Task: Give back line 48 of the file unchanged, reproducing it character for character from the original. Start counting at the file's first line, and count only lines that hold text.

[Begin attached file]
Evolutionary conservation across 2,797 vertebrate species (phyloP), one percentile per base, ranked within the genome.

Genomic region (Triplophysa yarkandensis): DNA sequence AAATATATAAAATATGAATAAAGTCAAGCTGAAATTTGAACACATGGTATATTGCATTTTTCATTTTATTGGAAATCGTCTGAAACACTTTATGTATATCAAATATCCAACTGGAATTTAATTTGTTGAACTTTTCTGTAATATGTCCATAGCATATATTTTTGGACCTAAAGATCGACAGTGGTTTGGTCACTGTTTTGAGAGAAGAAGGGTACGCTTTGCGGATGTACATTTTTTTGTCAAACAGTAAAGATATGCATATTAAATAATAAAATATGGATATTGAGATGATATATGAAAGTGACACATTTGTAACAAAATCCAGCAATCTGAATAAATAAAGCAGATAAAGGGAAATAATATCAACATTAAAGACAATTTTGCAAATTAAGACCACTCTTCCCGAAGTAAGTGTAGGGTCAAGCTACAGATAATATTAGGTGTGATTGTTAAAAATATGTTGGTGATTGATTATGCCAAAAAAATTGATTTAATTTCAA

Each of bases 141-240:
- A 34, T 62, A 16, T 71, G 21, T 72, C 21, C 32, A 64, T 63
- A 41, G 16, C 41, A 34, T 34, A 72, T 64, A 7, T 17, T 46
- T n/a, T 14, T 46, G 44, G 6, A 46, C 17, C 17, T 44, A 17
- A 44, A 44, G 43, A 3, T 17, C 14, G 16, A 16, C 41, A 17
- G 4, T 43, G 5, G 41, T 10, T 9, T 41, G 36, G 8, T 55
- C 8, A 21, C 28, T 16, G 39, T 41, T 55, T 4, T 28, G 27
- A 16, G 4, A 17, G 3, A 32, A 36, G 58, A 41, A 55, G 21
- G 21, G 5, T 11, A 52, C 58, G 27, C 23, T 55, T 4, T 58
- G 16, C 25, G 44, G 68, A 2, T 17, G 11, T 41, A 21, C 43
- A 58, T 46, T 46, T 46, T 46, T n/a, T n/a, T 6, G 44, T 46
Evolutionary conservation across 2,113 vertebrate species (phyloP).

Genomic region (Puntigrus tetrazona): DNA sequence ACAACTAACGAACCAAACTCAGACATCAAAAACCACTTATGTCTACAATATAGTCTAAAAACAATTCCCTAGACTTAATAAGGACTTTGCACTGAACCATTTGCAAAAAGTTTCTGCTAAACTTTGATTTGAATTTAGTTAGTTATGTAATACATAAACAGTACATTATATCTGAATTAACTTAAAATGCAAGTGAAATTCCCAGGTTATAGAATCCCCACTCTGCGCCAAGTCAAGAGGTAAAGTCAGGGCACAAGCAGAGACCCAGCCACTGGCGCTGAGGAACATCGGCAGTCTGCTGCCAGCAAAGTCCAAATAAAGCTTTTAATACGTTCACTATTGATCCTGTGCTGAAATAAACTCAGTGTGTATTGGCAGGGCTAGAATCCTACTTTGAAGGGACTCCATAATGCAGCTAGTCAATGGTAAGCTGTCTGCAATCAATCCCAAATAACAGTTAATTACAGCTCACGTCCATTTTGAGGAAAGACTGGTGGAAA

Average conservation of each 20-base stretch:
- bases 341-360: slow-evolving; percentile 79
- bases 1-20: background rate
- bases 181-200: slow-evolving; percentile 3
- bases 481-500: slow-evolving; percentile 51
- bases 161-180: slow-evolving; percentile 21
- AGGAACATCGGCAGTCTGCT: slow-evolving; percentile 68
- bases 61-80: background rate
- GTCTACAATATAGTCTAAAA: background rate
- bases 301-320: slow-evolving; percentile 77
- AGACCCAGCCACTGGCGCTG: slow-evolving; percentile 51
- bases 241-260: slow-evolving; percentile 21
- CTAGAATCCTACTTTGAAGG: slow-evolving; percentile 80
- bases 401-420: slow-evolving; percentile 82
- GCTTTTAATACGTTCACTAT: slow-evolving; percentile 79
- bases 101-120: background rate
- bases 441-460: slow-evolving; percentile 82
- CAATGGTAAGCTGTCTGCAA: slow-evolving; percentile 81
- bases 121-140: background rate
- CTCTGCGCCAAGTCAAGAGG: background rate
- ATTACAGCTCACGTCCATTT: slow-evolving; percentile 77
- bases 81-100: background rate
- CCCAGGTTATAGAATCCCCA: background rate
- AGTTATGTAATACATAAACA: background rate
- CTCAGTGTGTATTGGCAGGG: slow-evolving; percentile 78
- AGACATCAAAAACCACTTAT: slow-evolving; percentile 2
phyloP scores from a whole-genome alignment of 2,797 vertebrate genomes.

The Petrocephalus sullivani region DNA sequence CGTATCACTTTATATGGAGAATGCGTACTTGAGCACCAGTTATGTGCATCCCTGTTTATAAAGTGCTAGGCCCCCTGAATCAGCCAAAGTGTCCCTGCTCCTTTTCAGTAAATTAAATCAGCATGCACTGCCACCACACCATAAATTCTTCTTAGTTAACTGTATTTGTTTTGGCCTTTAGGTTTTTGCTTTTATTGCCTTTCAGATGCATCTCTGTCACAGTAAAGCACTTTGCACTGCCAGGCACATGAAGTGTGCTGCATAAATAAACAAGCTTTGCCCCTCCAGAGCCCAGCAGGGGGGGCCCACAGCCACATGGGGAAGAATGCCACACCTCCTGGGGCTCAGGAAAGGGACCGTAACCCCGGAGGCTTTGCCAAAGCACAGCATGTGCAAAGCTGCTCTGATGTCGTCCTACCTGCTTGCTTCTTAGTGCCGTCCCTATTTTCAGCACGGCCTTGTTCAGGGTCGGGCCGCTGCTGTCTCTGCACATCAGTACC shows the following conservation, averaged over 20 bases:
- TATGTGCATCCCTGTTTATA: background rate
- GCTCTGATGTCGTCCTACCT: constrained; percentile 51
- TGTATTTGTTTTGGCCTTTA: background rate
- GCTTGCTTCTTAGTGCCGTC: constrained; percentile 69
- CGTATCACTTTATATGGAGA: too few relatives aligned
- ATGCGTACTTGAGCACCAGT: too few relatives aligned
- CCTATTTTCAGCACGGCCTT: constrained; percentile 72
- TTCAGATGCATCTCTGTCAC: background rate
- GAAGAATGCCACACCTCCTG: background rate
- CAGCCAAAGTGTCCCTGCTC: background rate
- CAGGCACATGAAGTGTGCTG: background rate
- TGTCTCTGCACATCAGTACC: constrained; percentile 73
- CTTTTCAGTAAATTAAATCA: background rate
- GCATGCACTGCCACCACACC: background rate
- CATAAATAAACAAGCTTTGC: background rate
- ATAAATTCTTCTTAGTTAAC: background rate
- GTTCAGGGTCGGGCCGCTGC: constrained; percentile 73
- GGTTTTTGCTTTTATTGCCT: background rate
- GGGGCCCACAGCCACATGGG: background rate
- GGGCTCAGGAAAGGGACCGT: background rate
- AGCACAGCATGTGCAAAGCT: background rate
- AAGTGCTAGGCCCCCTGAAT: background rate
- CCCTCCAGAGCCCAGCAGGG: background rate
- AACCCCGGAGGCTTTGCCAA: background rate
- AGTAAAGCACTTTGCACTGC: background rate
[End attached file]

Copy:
- CGTATCACTTTATATGGAGA: too few relatives aligned